President Obama signed an executive order this week that’s aimed at broadening the expansion of overtime pay for millions of U.S. workers, who at the moment are not getting paid for their extra hours of work.
Most hourly workers today are expected to get paid time-and-a-half if they work beyond 40 hours a week. The same does not apply to salaried workers, however — with the exception of those who earn less than $455 a week.
This proposal in particular targets salaried workers who do in fact earn more than $455 a week but do not, under current rules, qualify for overtime pay because of their management status, even if their managerial duties are negligible.
“Unfortunately, today millions of Americans aren’t getting the extra pay they deserve,” President Obama said. Even Cecilia Muñoz, the director of the White House Domestic Policy Council, has said: “We need to fix the system so folks working hard are getting compensated fairly.”
The question is who will be most impacted by this proposal?
For starters, several million fast food managers, loan officers, computer technicians and their peers who are classified by employers as “executive or professional” so that employers can get away with not paying overtime.
Read our recent study about the decline of middle-wage jobs in the U.S., which lags far behind high- and low-wage jobs.
There are some naysayers to the proposal who argue that such a move may force employers — small business owners, in particular — to trim down their workforce. For instance, Daniel Mitchell, a senior fellow with the Cato Institute, voiced his reluctance suggesting that “there’s no such thing as a free lunch. If they push through something to make a certain class of workers more expensive, something will happen to adjust.”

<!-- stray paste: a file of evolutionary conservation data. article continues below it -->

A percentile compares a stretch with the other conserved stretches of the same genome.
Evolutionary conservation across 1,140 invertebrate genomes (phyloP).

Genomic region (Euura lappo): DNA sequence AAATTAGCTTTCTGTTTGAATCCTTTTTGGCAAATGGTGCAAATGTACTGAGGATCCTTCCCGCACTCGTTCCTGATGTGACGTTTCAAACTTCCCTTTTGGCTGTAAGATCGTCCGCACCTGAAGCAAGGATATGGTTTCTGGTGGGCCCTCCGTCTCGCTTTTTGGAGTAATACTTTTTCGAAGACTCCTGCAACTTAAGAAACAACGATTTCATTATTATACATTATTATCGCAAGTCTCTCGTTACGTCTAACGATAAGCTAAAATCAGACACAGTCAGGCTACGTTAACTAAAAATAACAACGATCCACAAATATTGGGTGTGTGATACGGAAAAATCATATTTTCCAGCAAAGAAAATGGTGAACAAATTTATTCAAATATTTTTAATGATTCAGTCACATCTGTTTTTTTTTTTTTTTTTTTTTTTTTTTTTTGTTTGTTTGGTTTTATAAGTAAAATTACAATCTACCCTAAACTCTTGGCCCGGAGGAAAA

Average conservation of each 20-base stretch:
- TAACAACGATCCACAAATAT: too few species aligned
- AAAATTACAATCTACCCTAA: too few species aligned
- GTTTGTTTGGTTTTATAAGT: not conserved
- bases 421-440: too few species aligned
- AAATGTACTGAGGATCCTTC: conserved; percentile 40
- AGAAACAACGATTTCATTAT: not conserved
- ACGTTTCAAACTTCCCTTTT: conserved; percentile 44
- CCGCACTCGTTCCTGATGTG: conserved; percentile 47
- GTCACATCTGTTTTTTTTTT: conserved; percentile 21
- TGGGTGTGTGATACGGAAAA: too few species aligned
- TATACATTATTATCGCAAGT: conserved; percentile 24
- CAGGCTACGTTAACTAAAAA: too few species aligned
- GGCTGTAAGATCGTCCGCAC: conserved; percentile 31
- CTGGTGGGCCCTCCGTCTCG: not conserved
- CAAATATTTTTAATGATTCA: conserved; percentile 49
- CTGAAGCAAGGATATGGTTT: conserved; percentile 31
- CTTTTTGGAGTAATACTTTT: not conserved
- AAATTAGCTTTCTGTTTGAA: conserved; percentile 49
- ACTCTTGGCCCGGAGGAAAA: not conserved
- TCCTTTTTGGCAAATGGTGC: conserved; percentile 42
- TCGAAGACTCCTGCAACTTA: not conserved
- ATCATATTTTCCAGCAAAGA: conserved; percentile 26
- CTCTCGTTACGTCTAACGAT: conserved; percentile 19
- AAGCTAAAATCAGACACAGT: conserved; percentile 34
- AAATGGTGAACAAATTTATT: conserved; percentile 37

On the other end of the spectrum are those who predict the move would actually boost the U.S. economy by expanding the circle of workers who’ll be able to put more money in their pockets at the end of the day. Some economists have also speculated that the move could push some employers to go ahead and hire more workers instead of paying time-and-a-half.
Jared Bernstein, former chief economic adviser to Joe Biden and former executive director of the White House Task Force on the Middle Class, said: “I think the intent of the rule change is to make sure that people working overtime are fairly treated. I think a potential side effect is that you may see more hiring in order to avoid overtime costs, which would be an awfully good thing right about now.”
This move comes on the heels of the president’s efforts to raise the federal minimum wage. You may remember that earlier this year, he signed an executive order that would require businesses with with new or renewed federal contracts to pay minimum-wage workers $10.10 starting next year, instead of $7.25.
Tell us in the comments below what you think of the proposal to overhaul overtime pay.